Training Day
Directed by Antoine Fuqua
Written by David Ayer
Starring Denzel Washington, Ethan Hawke


Training Day

One of the most remarkable facets of Denzel Washington's genius as an actor is his ability to read and deliver his lines in such a way that we in the audience see beyond the surface meaning and comprehend that there are other, more ambiguous levels to be understood when we hear the words. It's a rare quality, which he shares only with Kevin Spacey among actors working today. In his best work he gives us not just the lines but the person, even the whole life, behind them.

Unhappily, that quality is missing in "Training Day." In a role that cries out for the subtlety of hints and allusions, Washington is so blatant in his line readings that we are left with a caricature and not a character. Where he should be silky smooth and knowing, his Alonzo Harris - a corrupt narcotics detective taking trainee Jake Hoyt (Ethan Hawke) on his first day of street work - is just a series of tough-cop clichés. (Part of the problem lies in the direction by Antoine Fuqua, who seems to have insisted on miking Washington so closely that every line comes out at top volume, with no room for subtlety.)

All of which is a shame, because the story and character seem tailor-made for Washington. Harris is a legend in the L.A.P.D., and Jake is rightly intimidated to be given the chance to be a junior member of his unit. But as the day goes on, Jake sees more and more of the corruption that comes so easily to Alonzo. But instead of letting the corruption play out as it would in real life, there is a contrived setup leading to the film's ultimate payoff, which seems to operate under the old Code of Decency, in which bad people cannot be seen to win. Somehow, we're told, last weekend in Las Vegas Alonzo beat to death a member of a Russian Mafia gang, and now must buy his own life back from them with a $1 million payoff. It's a stupid gimmick and undercuts everything we know and, strangely, admire about Alonzo.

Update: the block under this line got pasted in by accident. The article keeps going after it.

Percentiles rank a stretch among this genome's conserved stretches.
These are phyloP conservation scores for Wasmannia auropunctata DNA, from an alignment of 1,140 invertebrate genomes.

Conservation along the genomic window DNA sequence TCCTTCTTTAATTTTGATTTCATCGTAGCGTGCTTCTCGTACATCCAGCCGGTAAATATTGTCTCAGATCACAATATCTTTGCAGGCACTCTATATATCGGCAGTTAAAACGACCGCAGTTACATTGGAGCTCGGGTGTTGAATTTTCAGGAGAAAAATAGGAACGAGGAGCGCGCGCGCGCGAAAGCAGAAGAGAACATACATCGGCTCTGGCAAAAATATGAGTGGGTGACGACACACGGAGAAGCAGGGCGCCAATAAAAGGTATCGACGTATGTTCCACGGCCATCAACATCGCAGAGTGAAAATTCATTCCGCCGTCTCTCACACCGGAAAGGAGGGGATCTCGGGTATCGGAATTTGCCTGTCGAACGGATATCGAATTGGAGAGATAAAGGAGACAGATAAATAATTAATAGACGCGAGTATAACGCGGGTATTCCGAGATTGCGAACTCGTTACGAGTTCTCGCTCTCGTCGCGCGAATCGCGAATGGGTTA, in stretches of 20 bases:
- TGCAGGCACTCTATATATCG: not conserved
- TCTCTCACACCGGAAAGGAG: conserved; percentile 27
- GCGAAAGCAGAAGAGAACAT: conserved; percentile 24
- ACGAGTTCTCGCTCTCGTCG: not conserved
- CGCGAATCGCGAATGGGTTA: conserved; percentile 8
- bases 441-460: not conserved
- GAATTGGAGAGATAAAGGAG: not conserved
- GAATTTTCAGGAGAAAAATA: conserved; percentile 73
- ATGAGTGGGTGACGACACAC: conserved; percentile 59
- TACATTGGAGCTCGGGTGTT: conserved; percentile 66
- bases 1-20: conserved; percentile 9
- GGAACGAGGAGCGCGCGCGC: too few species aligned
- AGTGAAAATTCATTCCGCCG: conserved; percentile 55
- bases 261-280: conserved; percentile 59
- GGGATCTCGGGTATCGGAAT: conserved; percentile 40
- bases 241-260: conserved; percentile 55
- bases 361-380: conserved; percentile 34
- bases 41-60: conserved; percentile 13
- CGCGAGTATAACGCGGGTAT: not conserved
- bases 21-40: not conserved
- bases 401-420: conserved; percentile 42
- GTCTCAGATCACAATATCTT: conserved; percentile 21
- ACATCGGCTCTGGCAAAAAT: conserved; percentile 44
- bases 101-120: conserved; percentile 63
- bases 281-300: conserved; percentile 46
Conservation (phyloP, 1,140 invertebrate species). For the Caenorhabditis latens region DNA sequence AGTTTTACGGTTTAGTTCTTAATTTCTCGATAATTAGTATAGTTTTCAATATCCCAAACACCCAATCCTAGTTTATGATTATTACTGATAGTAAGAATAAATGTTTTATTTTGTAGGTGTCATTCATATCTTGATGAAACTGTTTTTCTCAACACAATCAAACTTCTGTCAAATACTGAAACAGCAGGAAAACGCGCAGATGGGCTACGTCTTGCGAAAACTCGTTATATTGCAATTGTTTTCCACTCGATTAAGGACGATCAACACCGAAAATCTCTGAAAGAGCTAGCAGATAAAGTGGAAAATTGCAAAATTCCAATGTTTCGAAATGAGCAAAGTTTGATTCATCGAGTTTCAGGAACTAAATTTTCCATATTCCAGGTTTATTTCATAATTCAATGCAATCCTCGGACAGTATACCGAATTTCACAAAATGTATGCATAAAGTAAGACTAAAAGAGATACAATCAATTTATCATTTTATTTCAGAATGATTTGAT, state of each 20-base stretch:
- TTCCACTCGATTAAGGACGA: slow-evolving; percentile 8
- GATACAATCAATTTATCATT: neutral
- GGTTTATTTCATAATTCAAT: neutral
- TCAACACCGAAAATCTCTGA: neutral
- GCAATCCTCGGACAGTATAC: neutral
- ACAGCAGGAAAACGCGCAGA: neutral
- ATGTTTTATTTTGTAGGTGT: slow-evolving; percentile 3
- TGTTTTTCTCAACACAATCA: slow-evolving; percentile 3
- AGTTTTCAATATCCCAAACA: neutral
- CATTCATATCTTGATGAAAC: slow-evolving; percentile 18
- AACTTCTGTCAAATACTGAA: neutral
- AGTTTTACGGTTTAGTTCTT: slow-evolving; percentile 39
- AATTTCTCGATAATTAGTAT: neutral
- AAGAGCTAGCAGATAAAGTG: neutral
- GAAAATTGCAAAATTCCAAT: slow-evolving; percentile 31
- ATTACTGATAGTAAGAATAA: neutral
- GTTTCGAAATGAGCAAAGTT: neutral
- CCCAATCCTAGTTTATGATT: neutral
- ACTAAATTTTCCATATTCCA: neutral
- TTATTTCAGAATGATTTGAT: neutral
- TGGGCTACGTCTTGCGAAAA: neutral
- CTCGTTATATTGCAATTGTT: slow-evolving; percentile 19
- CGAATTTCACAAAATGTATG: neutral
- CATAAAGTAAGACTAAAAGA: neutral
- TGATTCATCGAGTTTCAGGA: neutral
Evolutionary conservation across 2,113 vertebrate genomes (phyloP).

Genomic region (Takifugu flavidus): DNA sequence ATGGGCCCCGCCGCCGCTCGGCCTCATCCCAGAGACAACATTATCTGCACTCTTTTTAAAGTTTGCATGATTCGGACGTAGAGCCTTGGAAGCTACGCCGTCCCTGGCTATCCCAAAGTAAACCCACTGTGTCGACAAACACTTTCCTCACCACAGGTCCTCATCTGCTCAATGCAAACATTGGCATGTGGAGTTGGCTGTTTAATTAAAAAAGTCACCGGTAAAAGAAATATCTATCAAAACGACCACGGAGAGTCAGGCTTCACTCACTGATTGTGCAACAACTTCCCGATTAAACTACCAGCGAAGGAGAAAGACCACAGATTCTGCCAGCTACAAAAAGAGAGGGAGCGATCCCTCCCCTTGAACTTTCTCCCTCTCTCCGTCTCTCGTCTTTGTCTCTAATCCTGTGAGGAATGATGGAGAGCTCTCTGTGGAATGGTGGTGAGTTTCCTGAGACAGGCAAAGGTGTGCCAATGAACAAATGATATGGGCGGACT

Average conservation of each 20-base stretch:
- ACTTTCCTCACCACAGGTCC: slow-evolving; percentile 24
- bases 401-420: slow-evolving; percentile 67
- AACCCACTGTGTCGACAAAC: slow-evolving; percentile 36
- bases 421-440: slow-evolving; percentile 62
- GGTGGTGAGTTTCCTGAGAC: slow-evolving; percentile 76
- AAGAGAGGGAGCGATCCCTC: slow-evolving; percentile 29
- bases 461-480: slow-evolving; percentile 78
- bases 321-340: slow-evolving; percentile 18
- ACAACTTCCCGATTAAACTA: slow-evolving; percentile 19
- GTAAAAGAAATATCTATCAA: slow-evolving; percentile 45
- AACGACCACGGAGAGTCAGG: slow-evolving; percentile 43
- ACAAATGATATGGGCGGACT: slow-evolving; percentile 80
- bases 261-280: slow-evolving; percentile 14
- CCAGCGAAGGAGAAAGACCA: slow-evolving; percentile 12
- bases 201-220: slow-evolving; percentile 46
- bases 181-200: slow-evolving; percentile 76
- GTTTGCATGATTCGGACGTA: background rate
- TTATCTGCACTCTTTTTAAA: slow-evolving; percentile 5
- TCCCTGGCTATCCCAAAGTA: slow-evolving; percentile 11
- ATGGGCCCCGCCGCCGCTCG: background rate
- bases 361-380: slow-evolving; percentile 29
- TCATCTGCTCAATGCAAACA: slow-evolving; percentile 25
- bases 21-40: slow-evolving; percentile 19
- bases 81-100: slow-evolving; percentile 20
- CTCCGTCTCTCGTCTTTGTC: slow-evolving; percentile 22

This very bad man also knows the cliché that one cannot confront evil in hand-to-hand combat without doing evil things oneself - a position the United States seems anxious to try for itself in these post-September 11th days. Or perhaps one can, but it is something the United States has not done in any case, at least since the end of World War II.

As the day goes on, Jake - who comes complete with loving wife and baby daughter - and Alonzo, who comes complete with abandoned wife and 6-year-old son - find themselves stuck more and more deeply in the kind of corruption that only very bright and totally amoral men can stomach. It becomes a test for Jake, who is offered chance after chance to turn to the dark side, so to speak, and as he turns them down he becomes less a real person and more a collection of moral values masquerading as a human being. And Hawke, never the most expressive of actors, falls back on a narrow range of professional tics - surprise, outrage, surprise, outrage.

We're left with the feeling that if only the film's script had been tweaked one more time, and if only a better director had been chosen, and if only Ethan Hawke…. Too many films these days are nothing but a collection of if-onlys. In the rush to turn out product, it's obvious that the art of film is the big loser.